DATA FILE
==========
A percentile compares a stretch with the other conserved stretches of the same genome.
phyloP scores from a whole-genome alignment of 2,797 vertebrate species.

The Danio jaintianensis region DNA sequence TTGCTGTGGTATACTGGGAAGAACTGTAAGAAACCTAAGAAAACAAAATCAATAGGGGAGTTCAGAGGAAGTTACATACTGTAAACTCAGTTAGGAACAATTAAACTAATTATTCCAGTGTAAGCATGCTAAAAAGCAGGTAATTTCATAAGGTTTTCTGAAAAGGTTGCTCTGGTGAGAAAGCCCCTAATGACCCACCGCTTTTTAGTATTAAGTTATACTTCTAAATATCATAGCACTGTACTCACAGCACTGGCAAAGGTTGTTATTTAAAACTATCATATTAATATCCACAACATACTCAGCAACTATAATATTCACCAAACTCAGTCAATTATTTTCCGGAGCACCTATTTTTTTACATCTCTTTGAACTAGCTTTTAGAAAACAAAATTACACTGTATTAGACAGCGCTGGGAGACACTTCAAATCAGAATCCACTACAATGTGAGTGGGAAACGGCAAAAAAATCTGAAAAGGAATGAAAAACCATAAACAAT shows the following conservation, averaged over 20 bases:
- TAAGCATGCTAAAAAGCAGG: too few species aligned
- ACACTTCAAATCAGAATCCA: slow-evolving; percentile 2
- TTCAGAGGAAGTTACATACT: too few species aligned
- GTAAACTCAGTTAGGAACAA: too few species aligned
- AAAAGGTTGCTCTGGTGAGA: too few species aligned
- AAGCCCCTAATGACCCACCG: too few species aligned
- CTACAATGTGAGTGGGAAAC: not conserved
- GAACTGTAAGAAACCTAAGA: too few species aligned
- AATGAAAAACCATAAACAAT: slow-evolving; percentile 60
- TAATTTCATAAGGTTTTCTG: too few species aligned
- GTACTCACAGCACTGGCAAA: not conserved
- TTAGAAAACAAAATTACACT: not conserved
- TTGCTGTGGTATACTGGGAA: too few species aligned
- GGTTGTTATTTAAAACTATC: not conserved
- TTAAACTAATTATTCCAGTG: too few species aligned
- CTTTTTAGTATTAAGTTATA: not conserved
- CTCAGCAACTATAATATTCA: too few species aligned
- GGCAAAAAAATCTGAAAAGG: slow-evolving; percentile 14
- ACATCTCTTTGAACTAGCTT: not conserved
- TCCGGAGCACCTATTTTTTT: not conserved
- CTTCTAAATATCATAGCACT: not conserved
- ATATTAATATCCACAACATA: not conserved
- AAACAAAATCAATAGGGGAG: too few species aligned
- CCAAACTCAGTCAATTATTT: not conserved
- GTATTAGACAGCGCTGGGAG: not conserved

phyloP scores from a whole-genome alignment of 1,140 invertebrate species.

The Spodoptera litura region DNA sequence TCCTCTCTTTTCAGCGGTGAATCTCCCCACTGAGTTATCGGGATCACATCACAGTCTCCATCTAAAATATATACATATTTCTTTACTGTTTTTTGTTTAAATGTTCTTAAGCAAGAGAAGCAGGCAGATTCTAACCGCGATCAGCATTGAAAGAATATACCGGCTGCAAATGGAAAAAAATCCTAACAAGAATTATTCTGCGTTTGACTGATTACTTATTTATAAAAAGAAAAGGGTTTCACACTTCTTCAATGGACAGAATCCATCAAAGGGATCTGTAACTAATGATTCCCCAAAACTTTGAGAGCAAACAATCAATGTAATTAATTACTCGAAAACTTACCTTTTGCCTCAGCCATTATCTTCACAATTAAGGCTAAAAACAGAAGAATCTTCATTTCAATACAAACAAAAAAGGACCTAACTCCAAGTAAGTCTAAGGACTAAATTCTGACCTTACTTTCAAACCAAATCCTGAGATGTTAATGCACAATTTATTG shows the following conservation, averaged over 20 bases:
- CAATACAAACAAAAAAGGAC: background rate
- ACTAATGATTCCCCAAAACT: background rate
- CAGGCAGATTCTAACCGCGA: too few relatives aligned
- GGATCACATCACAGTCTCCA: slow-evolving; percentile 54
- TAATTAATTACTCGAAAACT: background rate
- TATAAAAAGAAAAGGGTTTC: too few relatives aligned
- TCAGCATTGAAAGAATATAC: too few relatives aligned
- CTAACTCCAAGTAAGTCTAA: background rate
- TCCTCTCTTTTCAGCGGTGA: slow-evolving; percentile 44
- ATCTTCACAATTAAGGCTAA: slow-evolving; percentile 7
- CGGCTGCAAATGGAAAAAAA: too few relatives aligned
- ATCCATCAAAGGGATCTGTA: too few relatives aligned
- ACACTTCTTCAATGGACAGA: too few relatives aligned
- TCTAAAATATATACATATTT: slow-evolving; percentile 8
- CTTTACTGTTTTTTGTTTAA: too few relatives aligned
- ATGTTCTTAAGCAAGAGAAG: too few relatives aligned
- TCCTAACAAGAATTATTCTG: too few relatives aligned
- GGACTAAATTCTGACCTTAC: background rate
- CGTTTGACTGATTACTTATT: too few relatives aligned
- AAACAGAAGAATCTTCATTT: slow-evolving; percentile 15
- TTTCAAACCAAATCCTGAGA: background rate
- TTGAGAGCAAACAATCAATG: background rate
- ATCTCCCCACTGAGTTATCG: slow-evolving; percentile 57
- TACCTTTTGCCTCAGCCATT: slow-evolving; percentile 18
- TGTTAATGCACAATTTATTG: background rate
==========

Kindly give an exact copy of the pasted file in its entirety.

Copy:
A percentile compares a stretch with the other conserved stretches of the same genome.
phyloP scores from a whole-genome alignment of 2,797 vertebrate species.

The Danio jaintianensis region DNA sequence TTGCTGTGGTATACTGGGAAGAACTGTAAGAAACCTAAGAAAACAAAATCAATAGGGGAGTTCAGAGGAAGTTACATACTGTAAACTCAGTTAGGAACAATTAAACTAATTATTCCAGTGTAAGCATGCTAAAAAGCAGGTAATTTCATAAGGTTTTCTGAAAAGGTTGCTCTGGTGAGAAAGCCCCTAATGACCCACCGCTTTTTAGTATTAAGTTATACTTCTAAATATCATAGCACTGTACTCACAGCACTGGCAAAGGTTGTTATTTAAAACTATCATATTAATATCCACAACATACTCAGCAACTATAATATTCACCAAACTCAGTCAATTATTTTCCGGAGCACCTATTTTTTTACATCTCTTTGAACTAGCTTTTAGAAAACAAAATTACACTGTATTAGACAGCGCTGGGAGACACTTCAAATCAGAATCCACTACAATGTGAGTGGGAAACGGCAAAAAAATCTGAAAAGGAATGAAAAACCATAAACAAT shows the following conservation, averaged over 20 bases:
- TAAGCATGCTAAAAAGCAGG: too few species aligned
- ACACTTCAAATCAGAATCCA: slow-evolving; percentile 2
- TTCAGAGGAAGTTACATACT: too few species aligned
- GTAAACTCAGTTAGGAACAA: too few species aligned
- AAAAGGTTGCTCTGGTGAGA: too few species aligned
- AAGCCCCTAATGACCCACCG: too few species aligned
- CTACAATGTGAGTGGGAAAC: not conserved
- GAACTGTAAGAAACCTAAGA: too few species aligned
- AATGAAAAACCATAAACAAT: slow-evolving; percentile 60
- TAATTTCATAAGGTTTTCTG: too few species aligned
- GTACTCACAGCACTGGCAAA: not conserved
- TTAGAAAACAAAATTACACT: not conserved
- TTGCTGTGGTATACTGGGAA: too few species aligned
- GGTTGTTATTTAAAACTATC: not conserved
- TTAAACTAATTATTCCAGTG: too few species aligned
- CTTTTTAGTATTAAGTTATA: not conserved
- CTCAGCAACTATAATATTCA: too few species aligned
- GGCAAAAAAATCTGAAAAGG: slow-evolving; percentile 14
- ACATCTCTTTGAACTAGCTT: not conserved
- TCCGGAGCACCTATTTTTTT: not conserved
- CTTCTAAATATCATAGCACT: not conserved
- ATATTAATATCCACAACATA: not conserved
- AAACAAAATCAATAGGGGAG: too few species aligned
- CCAAACTCAGTCAATTATTT: not conserved
- GTATTAGACAGCGCTGGGAG: not conserved

phyloP scores from a whole-genome alignment of 1,140 invertebrate species.

The Spodoptera litura region DNA sequence TCCTCTCTTTTCAGCGGTGAATCTCCCCACTGAGTTATCGGGATCACATCACAGTCTCCATCTAAAATATATACATATTTCTTTACTGTTTTTTGTTTAAATGTTCTTAAGCAAGAGAAGCAGGCAGATTCTAACCGCGATCAGCATTGAAAGAATATACCGGCTGCAAATGGAAAAAAATCCTAACAAGAATTATTCTGCGTTTGACTGATTACTTATTTATAAAAAGAAAAGGGTTTCACACTTCTTCAATGGACAGAATCCATCAAAGGGATCTGTAACTAATGATTCCCCAAAACTTTGAGAGCAAACAATCAATGTAATTAATTACTCGAAAACTTACCTTTTGCCTCAGCCATTATCTTCACAATTAAGGCTAAAAACAGAAGAATCTTCATTTCAATACAAACAAAAAAGGACCTAACTCCAAGTAAGTCTAAGGACTAAATTCTGACCTTACTTTCAAACCAAATCCTGAGATGTTAATGCACAATTTATTG shows the following conservation, averaged over 20 bases:
- CAATACAAACAAAAAAGGAC: background rate
- ACTAATGATTCCCCAAAACT: background rate
- CAGGCAGATTCTAACCGCGA: too few relatives aligned
- GGATCACATCACAGTCTCCA: slow-evolving; percentile 54
- TAATTAATTACTCGAAAACT: background rate
- TATAAAAAGAAAAGGGTTTC: too few relatives aligned
- TCAGCATTGAAAGAATATAC: too few relatives aligned
- CTAACTCCAAGTAAGTCTAA: background rate
- TCCTCTCTTTTCAGCGGTGA: slow-evolving; percentile 44
- ATCTTCACAATTAAGGCTAA: slow-evolving; percentile 7
- CGGCTGCAAATGGAAAAAAA: too few relatives aligned
- ATCCATCAAAGGGATCTGTA: too few relatives aligned
- ACACTTCTTCAATGGACAGA: too few relatives aligned
- TCTAAAATATATACATATTT: slow-evolving; percentile 8
- CTTTACTGTTTTTTGTTTAA: too few relatives aligned
- ATGTTCTTAAGCAAGAGAAG: too few relatives aligned
- TCCTAACAAGAATTATTCTG: too few relatives aligned
- GGACTAAATTCTGACCTTAC: background rate
- CGTTTGACTGATTACTTATT: too few relatives aligned
- AAACAGAAGAATCTTCATTT: slow-evolving; percentile 15
- TTTCAAACCAAATCCTGAGA: background rate
- TTGAGAGCAAACAATCAATG: background rate
- ATCTCCCCACTGAGTTATCG: slow-evolving; percentile 57
- TACCTTTTGCCTCAGCCATT: slow-evolving; percentile 18
- TGTTAATGCACAATTTATTG: background rate